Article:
As gamers already know, virtual worlds that aim to provide "freedom" to users like Second Life can devolve into dens of villainy, sin, and exaggerated digital genitalia, but soon, the U.S. Congress will know as well. An appropriations bill passed by Congress in March called for the Federal Trade Commission to "submit a report to the House and Senate Committees on Appropriations discussing the types of content on virtual reality sites and what steps, if any, these sites take to prevent minors from accessing content."
I'm sure your own forays into "virtual reality" sites would provide enough info for the government to chew over, so if the report is fair, I'm sure it will note that "adult" content in MMOs pretty limited in most popular games and worlds. While I'm sure there are some deviant Nigh Elves out there in WoW, they are, by far, the exception as opposed to the rule. World of Warcraft is just too interesting for players to spend much time on creating carnal pursuits -- those epic shoulder pads are a much more noble pursuit.
In my opinion, the only time sexual content becomes prevalent in an online world is when the game isn't that interesting. Because Second Life isn't actually a game, there's no plot or framework to guide players, so people have time to create automated genitalia, rape rooms and other forms of digital nastiness. Providing excellent gaming thus acts as an elegant method of preventing kids from accessing adult content.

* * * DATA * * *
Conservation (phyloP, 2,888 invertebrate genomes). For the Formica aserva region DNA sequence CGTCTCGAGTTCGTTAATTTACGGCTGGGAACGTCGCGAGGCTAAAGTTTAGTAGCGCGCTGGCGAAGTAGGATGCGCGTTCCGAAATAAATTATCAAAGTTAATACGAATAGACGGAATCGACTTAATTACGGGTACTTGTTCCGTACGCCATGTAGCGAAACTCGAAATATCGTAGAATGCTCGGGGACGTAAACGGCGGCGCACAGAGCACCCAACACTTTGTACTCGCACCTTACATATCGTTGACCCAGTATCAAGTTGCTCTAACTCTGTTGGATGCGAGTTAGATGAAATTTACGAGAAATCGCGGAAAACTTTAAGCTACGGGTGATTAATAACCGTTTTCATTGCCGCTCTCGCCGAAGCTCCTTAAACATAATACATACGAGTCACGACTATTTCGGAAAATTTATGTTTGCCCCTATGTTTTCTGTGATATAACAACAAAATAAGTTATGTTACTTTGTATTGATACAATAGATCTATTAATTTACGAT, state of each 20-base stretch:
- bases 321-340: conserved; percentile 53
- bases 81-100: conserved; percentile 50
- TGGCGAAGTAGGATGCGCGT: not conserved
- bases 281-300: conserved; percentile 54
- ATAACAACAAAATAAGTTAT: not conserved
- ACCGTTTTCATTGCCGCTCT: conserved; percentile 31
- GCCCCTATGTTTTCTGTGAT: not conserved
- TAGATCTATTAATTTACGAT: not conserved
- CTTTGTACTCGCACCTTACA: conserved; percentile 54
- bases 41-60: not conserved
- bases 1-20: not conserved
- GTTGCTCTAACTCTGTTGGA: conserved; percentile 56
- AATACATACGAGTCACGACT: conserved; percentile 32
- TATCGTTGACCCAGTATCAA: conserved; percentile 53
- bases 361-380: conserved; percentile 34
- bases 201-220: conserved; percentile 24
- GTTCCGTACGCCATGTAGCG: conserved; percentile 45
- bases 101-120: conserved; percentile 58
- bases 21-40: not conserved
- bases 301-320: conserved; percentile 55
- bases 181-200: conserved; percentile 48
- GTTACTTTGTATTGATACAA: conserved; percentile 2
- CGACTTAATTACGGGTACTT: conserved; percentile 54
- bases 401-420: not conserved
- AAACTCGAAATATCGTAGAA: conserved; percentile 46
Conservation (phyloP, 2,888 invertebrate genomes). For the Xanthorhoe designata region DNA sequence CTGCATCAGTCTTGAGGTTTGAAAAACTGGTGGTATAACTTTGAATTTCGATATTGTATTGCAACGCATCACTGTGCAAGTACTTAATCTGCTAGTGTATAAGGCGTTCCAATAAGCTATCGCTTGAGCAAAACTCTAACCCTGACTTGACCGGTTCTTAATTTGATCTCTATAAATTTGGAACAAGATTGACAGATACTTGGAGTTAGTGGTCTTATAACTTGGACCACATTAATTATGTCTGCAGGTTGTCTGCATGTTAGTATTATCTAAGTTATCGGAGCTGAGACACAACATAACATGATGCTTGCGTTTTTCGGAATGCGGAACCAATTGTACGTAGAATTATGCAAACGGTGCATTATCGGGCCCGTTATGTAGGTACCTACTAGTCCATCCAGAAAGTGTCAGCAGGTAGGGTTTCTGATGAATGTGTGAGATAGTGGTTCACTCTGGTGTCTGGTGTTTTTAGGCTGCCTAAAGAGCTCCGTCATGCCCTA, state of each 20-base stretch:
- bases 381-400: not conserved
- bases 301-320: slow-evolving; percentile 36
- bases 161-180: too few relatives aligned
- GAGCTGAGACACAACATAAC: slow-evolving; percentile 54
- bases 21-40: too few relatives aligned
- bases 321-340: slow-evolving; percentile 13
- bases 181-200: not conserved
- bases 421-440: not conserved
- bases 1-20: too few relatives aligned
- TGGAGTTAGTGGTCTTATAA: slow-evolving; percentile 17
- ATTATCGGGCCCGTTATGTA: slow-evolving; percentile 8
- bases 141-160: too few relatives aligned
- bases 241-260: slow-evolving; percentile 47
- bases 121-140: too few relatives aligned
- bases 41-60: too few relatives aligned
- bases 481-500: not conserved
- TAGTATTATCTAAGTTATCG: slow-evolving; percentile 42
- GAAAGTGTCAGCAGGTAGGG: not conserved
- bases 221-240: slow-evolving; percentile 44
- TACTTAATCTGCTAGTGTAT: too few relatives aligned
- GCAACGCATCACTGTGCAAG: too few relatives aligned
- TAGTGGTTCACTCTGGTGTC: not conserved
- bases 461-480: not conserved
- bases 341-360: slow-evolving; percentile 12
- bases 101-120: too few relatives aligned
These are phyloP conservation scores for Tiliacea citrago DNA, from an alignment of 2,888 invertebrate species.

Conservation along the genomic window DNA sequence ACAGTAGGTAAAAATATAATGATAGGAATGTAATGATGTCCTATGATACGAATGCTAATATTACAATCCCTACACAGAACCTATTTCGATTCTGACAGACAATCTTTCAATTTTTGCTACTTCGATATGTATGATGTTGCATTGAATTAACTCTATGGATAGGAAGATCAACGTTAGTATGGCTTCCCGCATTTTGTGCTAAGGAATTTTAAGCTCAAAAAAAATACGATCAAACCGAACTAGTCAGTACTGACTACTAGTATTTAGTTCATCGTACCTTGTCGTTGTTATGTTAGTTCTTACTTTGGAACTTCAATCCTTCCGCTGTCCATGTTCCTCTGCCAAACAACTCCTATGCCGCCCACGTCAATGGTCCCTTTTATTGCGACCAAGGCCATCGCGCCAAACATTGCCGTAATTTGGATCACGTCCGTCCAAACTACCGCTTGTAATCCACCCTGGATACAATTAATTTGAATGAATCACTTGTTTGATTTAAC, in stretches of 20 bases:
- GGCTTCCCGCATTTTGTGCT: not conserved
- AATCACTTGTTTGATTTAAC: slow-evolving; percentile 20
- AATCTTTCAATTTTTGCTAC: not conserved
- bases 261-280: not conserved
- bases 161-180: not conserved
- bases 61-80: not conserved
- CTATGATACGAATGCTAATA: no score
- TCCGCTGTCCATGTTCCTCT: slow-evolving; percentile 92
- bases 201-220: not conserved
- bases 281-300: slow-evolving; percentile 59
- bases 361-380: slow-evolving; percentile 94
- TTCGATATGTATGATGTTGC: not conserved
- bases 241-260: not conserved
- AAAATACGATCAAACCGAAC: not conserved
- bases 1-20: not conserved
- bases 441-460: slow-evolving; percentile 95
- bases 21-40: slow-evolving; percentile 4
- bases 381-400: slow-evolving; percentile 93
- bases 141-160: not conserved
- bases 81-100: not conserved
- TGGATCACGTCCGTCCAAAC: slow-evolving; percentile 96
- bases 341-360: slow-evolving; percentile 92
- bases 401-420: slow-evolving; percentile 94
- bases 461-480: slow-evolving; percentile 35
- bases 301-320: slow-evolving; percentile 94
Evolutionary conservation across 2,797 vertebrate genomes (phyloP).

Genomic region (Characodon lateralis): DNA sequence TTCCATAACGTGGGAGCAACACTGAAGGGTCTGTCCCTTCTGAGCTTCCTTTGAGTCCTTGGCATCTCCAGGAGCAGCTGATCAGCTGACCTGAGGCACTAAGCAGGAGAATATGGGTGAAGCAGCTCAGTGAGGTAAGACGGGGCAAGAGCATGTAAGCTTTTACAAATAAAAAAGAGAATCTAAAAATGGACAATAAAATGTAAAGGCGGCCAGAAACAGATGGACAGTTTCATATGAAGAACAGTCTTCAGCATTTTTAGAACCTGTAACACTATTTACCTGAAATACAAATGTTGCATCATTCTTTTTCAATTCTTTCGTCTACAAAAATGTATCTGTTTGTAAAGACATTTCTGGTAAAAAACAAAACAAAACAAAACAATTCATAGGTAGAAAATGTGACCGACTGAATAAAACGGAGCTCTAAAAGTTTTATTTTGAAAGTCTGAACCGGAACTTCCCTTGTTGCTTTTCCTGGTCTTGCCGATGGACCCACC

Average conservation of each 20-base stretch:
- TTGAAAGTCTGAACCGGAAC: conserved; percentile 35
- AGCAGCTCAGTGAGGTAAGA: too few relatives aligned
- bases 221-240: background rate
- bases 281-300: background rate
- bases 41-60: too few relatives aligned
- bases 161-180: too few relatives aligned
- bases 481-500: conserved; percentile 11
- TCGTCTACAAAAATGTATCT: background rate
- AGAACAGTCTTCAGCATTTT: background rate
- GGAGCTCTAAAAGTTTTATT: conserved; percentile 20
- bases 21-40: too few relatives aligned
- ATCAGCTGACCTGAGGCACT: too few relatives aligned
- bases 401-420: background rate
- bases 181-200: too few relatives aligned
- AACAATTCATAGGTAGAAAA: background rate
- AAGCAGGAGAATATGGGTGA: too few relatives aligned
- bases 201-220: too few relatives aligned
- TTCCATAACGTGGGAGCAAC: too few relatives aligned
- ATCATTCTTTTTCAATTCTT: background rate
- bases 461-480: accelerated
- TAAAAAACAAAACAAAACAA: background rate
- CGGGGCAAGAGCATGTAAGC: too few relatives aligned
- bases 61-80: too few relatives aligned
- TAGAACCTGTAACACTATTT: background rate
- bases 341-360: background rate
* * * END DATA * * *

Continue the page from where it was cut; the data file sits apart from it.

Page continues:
I imagine the FTC will find that sites geared specifically toward children (Habbo, Gaia Online, Meez, WeeWorld) have a vested interested in providing players with a "clean" atmosphere, so they use tech and age-gates to keep everything age-appropriate and probably do a pretty job of it. But worlds for adults, like Second Life, are a different story. How do you keep kids away from places where deviant adults practice their deviance?
Lately, Second Life has begun working hard to "rate" their content and keep minors out of non-minor-friendly areas by creating age verification systems and whatnot. How that's working out remains to be seen, but one thing is for sure: Determined teenagers will find ways to access material they're not supposed to. Luckily, compared to the huge amount of adult material on the web at large, Second Life and its ilk really don't offer much, and they seem to be better protected than most "real" adult material on the internet and in real life. If the FTC's report is fair and honest, it will likely reflect that.
Here's my own personal solution to keeping children from accessing inappropriate material: Put all adult content behind filters that require you to solve very complicated algebra problems in order to access it. This won't keep kids from seeing naughty bits, but nothing really will, and at least they'll get really, really good at math.
What do you think? Are virtual world makers doing enough to keep kids from accessing adult material? If not, what can be done to keep everyone safe?